To improve this, we’re going to add the following functionality:

  • If the copy operation succeeded, change the button text to ‘Copied!’ for 1s.
  • If the copy operation failed, change the button text to ‘Failed :\‘(’ for 1s, and log the error to the console.

Since this is very similar logic, we are going to extract the functionality to show a message for 1s into a separate function:

function flashCopyMessage(el, msg) {
  el.textContent = msg;
  setTimeout(function() {
    el.textContent = "Copy";
  }, 1000);
}

We then change our click handler to contain the following:

try {
  var selection = selectText(codeEl);
  document.execCommand('copy');
  selection.removeAllRanges();

  flashCopyMessage(copyBtn, 'Copied!')
} catch(e) {
  console && console.log(e);
  flashCopyMessage(copyBtn, 'Failed :\'(')
}

Final code

(function() {
  'use strict';

  if(!document.queryCommandSupported('copy')) {
    return;
  }

  function flashCopyMessage(el, msg) {
    el.textContent = msg;
    setTimeout(function() {
      el.textContent = "Copy";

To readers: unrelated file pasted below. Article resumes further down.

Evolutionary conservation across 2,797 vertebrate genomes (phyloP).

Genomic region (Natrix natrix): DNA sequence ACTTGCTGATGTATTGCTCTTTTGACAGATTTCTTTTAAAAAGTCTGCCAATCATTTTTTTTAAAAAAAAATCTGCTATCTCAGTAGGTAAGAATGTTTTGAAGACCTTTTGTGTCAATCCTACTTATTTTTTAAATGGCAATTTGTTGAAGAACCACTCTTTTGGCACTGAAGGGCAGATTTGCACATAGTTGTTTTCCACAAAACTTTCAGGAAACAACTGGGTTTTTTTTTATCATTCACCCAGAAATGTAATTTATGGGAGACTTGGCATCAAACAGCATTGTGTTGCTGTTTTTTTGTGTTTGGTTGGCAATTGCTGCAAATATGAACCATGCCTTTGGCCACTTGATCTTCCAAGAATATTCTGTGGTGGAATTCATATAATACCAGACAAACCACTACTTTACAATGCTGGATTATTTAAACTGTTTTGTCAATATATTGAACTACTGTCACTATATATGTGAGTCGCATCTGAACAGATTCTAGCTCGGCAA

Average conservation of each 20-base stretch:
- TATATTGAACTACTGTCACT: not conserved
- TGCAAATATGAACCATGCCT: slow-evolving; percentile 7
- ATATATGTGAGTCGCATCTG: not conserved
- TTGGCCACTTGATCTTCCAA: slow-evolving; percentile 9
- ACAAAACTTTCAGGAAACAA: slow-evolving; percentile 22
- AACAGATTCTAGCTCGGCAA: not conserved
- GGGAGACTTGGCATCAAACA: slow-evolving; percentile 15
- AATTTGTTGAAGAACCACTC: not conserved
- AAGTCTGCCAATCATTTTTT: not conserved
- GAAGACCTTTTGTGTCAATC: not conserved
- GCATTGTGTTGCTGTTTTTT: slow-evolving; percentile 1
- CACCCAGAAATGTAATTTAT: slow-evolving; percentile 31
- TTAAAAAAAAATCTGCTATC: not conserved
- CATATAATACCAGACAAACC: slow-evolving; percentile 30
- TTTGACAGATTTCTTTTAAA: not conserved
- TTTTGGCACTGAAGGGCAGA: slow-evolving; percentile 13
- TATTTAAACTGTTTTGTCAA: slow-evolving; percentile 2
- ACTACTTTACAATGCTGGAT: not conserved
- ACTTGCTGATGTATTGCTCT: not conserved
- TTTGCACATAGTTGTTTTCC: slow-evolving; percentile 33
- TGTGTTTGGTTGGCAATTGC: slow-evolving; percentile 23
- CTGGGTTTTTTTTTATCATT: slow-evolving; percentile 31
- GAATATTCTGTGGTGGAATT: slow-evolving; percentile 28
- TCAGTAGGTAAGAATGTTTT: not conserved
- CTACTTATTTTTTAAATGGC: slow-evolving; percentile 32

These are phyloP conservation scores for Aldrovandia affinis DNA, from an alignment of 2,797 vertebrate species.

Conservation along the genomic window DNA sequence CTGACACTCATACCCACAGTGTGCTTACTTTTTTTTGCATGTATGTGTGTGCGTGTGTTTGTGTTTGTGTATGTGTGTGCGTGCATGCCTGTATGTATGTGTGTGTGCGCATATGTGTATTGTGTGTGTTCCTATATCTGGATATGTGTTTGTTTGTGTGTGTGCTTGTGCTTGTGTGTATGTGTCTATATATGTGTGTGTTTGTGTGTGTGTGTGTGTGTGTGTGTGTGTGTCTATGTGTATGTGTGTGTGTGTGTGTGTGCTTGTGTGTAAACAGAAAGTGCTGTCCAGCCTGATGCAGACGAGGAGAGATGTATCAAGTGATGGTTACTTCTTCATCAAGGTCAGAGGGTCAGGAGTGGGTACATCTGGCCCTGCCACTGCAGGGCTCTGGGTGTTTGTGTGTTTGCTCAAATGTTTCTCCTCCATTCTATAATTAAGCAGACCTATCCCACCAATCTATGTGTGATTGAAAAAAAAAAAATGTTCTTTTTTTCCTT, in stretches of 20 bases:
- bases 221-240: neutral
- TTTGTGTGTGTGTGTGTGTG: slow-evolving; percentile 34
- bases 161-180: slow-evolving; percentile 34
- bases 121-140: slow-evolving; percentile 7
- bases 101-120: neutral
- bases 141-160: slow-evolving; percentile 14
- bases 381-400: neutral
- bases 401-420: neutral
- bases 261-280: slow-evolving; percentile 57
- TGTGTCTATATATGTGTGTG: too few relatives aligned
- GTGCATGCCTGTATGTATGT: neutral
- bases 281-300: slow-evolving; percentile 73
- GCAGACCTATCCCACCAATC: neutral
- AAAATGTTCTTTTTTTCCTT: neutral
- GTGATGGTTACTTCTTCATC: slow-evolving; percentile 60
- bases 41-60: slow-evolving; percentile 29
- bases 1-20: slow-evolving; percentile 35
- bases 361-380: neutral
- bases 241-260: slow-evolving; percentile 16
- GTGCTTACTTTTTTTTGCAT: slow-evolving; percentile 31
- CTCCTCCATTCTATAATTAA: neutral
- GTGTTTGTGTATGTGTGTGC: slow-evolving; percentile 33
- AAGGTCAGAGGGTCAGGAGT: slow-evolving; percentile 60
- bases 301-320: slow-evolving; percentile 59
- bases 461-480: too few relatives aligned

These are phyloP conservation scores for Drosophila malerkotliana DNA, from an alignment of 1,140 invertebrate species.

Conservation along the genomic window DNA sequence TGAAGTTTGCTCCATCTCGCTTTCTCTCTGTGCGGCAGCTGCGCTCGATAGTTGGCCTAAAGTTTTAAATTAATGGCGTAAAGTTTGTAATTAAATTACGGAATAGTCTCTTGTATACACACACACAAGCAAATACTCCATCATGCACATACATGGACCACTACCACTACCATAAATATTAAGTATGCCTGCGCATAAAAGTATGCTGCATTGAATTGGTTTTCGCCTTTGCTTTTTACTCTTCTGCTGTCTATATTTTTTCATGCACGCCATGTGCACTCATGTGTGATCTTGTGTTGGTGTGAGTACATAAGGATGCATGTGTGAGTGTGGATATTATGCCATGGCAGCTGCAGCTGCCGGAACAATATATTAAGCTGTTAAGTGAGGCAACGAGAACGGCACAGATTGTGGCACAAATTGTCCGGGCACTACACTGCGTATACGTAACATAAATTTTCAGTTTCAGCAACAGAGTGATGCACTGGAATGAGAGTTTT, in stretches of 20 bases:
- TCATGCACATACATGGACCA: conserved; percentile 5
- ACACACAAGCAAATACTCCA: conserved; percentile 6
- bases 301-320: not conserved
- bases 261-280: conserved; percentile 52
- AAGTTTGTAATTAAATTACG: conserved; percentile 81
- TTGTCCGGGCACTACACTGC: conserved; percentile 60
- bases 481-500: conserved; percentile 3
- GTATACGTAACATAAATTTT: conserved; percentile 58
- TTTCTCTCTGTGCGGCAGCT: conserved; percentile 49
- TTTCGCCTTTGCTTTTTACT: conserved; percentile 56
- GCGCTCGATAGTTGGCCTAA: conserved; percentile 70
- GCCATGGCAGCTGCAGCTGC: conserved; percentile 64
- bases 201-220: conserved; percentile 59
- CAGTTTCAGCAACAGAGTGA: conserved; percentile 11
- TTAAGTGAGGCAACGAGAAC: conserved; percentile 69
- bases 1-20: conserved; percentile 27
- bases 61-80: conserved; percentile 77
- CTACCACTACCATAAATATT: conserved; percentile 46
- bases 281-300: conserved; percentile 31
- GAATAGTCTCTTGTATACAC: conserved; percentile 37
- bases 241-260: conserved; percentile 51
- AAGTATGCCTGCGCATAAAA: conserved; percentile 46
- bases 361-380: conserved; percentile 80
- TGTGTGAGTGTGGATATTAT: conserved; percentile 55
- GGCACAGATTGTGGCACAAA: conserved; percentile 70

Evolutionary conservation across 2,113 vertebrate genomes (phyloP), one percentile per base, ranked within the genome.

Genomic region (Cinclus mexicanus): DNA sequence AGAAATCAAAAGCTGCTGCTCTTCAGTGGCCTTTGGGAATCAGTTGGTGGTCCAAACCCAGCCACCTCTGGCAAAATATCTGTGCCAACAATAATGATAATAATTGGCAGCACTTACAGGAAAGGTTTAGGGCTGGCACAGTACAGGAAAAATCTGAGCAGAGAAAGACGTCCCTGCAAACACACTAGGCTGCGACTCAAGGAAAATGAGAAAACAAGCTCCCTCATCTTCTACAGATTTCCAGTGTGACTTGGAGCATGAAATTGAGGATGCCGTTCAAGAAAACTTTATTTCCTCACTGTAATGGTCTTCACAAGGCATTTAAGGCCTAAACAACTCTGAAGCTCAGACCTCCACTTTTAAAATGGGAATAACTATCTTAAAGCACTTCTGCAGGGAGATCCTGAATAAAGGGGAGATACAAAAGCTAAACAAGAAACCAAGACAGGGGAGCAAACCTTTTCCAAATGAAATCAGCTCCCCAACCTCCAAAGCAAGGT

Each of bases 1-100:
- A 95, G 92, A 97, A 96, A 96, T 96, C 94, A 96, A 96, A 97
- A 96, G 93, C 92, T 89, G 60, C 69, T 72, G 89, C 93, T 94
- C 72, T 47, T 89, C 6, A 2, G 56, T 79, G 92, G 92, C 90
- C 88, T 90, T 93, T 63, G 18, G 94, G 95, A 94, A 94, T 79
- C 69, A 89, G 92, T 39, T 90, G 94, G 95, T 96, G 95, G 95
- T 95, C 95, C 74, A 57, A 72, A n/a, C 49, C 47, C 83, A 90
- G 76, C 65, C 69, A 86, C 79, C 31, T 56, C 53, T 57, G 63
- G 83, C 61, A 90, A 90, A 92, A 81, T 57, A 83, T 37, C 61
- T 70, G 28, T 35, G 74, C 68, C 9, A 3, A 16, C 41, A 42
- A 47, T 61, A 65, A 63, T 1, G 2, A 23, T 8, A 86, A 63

}, 1000);
  }

  function selectText(node) {
    var selection = window.getSelection();
    var range = document.createRange();
    range.selectNodeContents(node);
    selection.removeAllRanges();
    selection.addRange(range);
    return selection;
  }

  function addCopyButton(containerEl) {
    var copyBtn = document.createElement("button");
    copyBtn.className = "highlight-copy-btn";
    copyBtn.textContent = "Copy";

    var codeEl = containerEl.firstElementChild;
    copyBtn.addEventListener('click', function() {
      try {
        var selection = selectText(codeEl);
        document.execCommand('copy');
        selection.removeAllRanges();

        flashCopyMessage(copyBtn, 'Copied!')
      } catch(e) {
        console && console.log(e);
        flashCopyMessage(copyBtn, 'Failed :\'(')
      }
    });

    containerEl.appendChild(copyBtn);
  }

  // Add copy button to code blocks
  var highlightBlocks = document.getElementsByClassName('highlight');
  Array.prototype.forEach.call(highlightBlocks, addCopyButton);
})();

Summary

You don’t need to pull in a JavaScript library or framework to add some basic functionality to your site. Instead, leverage the APIs built in to the browser and progressively enhance your site to add extra functionality and improve the user experience.